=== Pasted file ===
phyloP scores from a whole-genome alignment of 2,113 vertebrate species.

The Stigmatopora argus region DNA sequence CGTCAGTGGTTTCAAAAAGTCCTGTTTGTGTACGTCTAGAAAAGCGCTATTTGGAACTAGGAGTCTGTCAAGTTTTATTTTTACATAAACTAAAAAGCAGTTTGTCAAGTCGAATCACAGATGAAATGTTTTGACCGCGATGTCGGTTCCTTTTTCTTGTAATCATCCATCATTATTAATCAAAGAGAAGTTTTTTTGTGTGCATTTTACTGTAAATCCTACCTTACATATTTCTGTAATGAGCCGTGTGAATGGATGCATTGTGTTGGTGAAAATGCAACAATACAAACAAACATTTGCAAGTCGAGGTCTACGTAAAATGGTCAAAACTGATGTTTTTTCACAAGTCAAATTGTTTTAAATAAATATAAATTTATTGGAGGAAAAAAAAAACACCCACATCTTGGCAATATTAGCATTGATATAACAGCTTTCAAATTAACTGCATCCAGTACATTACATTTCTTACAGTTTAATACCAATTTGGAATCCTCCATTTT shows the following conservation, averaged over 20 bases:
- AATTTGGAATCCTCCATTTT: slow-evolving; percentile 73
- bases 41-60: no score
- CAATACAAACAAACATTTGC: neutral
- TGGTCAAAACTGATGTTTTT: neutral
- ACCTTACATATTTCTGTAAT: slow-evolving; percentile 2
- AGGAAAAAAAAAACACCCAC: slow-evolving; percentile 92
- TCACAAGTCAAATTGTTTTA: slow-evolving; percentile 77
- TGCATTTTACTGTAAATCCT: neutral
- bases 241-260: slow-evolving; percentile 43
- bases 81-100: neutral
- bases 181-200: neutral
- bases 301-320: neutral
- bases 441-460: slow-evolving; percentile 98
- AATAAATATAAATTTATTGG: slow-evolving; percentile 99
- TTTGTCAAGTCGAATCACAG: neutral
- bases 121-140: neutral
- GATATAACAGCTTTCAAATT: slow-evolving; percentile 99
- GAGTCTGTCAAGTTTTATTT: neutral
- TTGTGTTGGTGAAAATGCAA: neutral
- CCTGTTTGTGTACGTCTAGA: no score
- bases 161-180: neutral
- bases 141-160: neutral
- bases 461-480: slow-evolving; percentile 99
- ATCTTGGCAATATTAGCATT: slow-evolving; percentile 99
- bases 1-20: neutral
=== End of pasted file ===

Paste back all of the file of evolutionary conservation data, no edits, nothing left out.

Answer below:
phyloP scores from a whole-genome alignment of 2,113 vertebrate species.

The Stigmatopora argus region DNA sequence CGTCAGTGGTTTCAAAAAGTCCTGTTTGTGTACGTCTAGAAAAGCGCTATTTGGAACTAGGAGTCTGTCAAGTTTTATTTTTACATAAACTAAAAAGCAGTTTGTCAAGTCGAATCACAGATGAAATGTTTTGACCGCGATGTCGGTTCCTTTTTCTTGTAATCATCCATCATTATTAATCAAAGAGAAGTTTTTTTGTGTGCATTTTACTGTAAATCCTACCTTACATATTTCTGTAATGAGCCGTGTGAATGGATGCATTGTGTTGGTGAAAATGCAACAATACAAACAAACATTTGCAAGTCGAGGTCTACGTAAAATGGTCAAAACTGATGTTTTTTCACAAGTCAAATTGTTTTAAATAAATATAAATTTATTGGAGGAAAAAAAAAACACCCACATCTTGGCAATATTAGCATTGATATAACAGCTTTCAAATTAACTGCATCCAGTACATTACATTTCTTACAGTTTAATACCAATTTGGAATCCTCCATTTT shows the following conservation, averaged over 20 bases:
- AATTTGGAATCCTCCATTTT: slow-evolving; percentile 73
- bases 41-60: no score
- CAATACAAACAAACATTTGC: neutral
- TGGTCAAAACTGATGTTTTT: neutral
- ACCTTACATATTTCTGTAAT: slow-evolving; percentile 2
- AGGAAAAAAAAAACACCCAC: slow-evolving; percentile 92
- TCACAAGTCAAATTGTTTTA: slow-evolving; percentile 77
- TGCATTTTACTGTAAATCCT: neutral
- bases 241-260: slow-evolving; percentile 43
- bases 81-100: neutral
- bases 181-200: neutral
- bases 301-320: neutral
- bases 441-460: slow-evolving; percentile 98
- AATAAATATAAATTTATTGG: slow-evolving; percentile 99
- TTTGTCAAGTCGAATCACAG: neutral
- bases 121-140: neutral
- GATATAACAGCTTTCAAATT: slow-evolving; percentile 99
- GAGTCTGTCAAGTTTTATTT: neutral
- TTGTGTTGGTGAAAATGCAA: neutral
- CCTGTTTGTGTACGTCTAGA: no score
- bases 161-180: neutral
- bases 141-160: neutral
- bases 461-480: slow-evolving; percentile 99
- ATCTTGGCAATATTAGCATT: slow-evolving; percentile 99
- bases 1-20: neutral